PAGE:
The cult-favorite English Pear and Freesia from Jo Malone London is another fail-safe option for those exploring this scent family for the first time. “It’s the golden crescendo of summer, bottled. Once you spritz this perfume, it’ll transport you to warm light in the long grass, bees humming drowsily alongside ripening pears and leaves,” explains Emma South, fragrance and lifestyle expert. “​​The clean dewy flora of freesia and rose make it a perfectly uplifting and comforting scent.”

The Rise Of Ambergris-Based Fragrances

Ambergris (gray amber) is another note that perfumers and fragrance fans alike are intrigued by through the lens of nostalgia, comfort, and intimacy. “While today we mostly use the synthetic version of ambergris, it’s a really interesting note — it’s deeply sexual and tenacious, with deep warm animatic salty undertones,” says Carlo. Consider perfumes such as Maison Francis Kurkdjian’s Baccarat Rouge 540 created by master perfumer Francis Kurkdjian, a sensual and alluring scent containing synthetic molecule called Ambroxan that mimics the effect of ambergris, saffron, and cedar. Ellis Brooklyn’s Salt enlivened with ylang-ylang and sandalwood, and Ojar Wood Whisper, a blend of sandalwood, vanilla, musk, ambergris, and cashmere wood, are two more standouts.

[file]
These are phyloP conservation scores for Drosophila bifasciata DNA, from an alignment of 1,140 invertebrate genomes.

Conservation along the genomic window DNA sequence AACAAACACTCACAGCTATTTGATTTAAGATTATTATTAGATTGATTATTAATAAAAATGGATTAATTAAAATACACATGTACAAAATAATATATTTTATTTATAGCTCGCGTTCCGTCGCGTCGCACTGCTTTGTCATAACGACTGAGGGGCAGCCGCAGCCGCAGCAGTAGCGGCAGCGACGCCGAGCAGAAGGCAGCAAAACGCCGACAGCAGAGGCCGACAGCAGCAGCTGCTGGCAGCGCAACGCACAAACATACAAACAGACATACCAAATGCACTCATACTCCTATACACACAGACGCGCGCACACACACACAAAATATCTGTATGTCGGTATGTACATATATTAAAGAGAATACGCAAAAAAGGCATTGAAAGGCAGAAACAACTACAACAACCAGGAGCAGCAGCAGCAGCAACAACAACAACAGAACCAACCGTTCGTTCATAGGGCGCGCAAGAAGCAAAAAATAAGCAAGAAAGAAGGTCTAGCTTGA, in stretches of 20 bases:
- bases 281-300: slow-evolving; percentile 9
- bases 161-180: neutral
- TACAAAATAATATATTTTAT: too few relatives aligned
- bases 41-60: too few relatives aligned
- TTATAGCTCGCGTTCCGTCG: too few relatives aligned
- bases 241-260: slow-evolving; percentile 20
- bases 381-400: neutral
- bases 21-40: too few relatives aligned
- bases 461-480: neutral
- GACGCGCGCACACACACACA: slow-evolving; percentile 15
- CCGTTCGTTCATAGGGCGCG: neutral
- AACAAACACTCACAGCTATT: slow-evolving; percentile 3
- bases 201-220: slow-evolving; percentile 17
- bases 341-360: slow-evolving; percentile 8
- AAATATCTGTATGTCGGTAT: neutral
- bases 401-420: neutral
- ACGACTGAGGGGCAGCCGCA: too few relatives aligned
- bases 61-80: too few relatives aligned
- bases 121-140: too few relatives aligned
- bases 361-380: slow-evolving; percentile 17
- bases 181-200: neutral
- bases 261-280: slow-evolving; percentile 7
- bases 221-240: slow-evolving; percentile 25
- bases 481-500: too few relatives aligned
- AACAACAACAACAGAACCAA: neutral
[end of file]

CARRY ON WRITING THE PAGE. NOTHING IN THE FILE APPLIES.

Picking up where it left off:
With the rise of these comforting notes, perfume’s function has shifted focus, reflecting an internal reckoning more than ever. Once only appealing to those around us, through the lens of these warming, calming notes, our scent choices are now drenched in self-pleasure. Conveying emotion and the relationship with oneself, there’s a newfound intimacy that leaves a memorable and uplifting imprint — a signature of inner peace and personal satisfaction.